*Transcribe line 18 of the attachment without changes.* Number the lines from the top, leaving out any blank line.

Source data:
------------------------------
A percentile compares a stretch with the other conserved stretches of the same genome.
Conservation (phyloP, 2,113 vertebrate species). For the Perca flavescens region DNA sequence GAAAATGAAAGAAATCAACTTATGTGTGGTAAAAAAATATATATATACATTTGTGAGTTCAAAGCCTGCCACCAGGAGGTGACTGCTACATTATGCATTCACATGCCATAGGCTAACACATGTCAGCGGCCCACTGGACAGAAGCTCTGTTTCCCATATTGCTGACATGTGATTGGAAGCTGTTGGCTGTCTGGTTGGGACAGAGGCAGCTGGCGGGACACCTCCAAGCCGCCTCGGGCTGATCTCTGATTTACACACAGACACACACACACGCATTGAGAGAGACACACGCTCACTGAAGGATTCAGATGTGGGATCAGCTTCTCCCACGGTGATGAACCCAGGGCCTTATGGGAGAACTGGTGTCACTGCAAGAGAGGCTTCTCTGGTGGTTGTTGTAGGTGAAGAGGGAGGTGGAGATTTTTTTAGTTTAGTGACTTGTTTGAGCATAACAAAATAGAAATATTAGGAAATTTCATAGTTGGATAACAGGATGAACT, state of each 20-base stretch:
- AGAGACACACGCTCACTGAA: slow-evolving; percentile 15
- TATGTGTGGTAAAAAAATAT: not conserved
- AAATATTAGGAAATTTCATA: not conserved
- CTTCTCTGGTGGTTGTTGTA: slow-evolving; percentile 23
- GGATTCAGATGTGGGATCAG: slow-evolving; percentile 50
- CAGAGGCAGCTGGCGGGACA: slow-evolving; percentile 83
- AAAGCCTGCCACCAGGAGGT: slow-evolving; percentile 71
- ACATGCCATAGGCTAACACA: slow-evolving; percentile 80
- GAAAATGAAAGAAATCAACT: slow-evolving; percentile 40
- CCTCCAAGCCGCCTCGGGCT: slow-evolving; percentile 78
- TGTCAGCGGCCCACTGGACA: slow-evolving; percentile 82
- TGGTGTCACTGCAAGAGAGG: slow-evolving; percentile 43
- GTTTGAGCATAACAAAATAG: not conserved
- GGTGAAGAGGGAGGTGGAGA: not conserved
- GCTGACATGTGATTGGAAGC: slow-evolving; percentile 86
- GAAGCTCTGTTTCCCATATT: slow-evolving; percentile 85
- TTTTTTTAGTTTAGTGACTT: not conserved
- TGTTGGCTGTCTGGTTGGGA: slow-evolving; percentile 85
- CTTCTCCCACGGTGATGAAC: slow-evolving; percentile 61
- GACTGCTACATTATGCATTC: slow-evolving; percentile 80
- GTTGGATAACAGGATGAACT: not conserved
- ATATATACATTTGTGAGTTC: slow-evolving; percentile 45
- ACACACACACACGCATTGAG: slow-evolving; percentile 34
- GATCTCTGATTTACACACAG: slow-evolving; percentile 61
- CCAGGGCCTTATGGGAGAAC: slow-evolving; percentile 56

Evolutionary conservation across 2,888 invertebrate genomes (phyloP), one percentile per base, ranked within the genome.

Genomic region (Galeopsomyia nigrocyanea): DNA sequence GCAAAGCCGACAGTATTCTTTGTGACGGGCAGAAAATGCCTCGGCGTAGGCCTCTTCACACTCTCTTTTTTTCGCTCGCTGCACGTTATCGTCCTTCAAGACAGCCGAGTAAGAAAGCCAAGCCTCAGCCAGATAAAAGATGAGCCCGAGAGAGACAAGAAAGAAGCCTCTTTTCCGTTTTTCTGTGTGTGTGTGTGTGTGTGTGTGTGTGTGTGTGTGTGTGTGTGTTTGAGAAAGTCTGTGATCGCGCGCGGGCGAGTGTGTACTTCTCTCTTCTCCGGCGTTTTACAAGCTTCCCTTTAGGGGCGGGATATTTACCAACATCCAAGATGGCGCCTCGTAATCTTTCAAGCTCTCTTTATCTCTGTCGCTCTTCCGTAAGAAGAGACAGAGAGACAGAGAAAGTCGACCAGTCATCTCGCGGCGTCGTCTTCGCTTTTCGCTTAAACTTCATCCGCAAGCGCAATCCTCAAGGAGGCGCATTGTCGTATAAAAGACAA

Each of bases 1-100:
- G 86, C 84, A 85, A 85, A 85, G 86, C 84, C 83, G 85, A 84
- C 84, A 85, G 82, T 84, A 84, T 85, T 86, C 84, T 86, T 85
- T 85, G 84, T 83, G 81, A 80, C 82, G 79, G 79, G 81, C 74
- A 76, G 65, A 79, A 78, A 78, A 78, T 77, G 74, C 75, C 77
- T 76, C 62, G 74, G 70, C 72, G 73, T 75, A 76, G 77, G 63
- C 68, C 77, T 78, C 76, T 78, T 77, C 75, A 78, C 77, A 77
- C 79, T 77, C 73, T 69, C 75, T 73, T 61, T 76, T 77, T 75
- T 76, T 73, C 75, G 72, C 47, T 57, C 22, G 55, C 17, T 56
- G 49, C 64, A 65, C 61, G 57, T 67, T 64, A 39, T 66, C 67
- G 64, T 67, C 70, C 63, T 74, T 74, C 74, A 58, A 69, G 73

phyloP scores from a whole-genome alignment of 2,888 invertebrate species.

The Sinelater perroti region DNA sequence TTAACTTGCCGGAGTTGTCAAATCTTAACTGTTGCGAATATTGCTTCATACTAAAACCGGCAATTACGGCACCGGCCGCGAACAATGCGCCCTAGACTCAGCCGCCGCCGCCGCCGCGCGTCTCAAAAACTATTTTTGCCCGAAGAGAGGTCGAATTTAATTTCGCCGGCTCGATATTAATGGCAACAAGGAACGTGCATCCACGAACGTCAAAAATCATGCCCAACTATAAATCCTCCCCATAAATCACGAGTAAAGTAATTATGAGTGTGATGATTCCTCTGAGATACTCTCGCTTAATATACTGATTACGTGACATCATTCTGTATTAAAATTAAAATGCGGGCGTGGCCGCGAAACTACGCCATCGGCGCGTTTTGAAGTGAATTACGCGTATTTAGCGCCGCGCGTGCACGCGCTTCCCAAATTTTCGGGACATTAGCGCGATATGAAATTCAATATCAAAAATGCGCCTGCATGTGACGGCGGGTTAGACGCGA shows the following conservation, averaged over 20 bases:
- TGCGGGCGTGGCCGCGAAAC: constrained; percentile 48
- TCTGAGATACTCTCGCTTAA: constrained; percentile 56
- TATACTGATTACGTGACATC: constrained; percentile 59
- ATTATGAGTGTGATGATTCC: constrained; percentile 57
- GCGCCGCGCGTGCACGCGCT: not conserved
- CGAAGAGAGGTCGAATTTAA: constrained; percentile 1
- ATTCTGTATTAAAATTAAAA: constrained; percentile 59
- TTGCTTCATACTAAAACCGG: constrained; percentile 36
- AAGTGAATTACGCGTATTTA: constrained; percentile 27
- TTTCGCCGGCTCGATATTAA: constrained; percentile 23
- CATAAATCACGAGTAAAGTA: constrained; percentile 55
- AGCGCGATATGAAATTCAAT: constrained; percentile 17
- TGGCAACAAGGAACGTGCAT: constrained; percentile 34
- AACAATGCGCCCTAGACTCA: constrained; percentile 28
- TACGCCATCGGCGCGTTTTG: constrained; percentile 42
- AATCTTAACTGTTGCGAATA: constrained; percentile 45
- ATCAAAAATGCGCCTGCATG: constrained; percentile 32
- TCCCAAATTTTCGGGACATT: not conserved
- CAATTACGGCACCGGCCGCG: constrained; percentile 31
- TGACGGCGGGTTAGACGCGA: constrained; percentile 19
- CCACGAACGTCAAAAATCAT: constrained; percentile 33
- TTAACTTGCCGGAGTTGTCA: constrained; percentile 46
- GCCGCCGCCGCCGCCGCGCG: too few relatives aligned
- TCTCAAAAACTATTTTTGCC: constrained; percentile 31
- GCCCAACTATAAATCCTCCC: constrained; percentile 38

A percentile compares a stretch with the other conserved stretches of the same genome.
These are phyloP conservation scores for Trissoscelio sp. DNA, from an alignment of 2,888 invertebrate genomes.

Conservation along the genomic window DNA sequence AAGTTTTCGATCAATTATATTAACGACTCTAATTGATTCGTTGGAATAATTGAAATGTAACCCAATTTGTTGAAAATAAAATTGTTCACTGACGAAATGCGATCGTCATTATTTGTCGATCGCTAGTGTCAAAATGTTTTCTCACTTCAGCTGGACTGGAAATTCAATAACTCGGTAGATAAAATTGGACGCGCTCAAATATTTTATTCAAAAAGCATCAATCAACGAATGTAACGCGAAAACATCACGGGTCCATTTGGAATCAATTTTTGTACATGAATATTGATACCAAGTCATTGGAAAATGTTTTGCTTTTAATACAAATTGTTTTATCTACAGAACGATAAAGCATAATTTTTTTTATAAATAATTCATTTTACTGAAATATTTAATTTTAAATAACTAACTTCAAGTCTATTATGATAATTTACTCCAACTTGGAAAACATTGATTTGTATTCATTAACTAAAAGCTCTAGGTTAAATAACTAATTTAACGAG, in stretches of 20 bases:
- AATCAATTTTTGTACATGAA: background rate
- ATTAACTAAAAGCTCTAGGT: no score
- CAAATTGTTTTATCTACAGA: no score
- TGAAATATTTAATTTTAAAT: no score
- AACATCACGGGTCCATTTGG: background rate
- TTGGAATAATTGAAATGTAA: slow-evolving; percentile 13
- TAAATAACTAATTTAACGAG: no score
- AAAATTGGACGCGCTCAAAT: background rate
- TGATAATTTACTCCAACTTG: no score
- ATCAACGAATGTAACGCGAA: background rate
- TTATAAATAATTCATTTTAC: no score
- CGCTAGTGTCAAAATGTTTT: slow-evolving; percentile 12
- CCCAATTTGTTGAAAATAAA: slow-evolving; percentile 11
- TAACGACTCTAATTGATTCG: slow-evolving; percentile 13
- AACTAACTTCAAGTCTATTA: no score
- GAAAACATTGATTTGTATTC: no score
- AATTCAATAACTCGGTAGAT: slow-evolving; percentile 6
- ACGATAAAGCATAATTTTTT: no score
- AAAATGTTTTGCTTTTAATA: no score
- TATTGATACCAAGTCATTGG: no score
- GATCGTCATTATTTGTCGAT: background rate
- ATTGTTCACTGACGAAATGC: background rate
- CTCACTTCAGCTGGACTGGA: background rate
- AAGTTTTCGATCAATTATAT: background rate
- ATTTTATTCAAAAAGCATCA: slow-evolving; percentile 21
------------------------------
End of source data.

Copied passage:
- GAAGCTCTGTTTCCCATATT: slow-evolving; percentile 85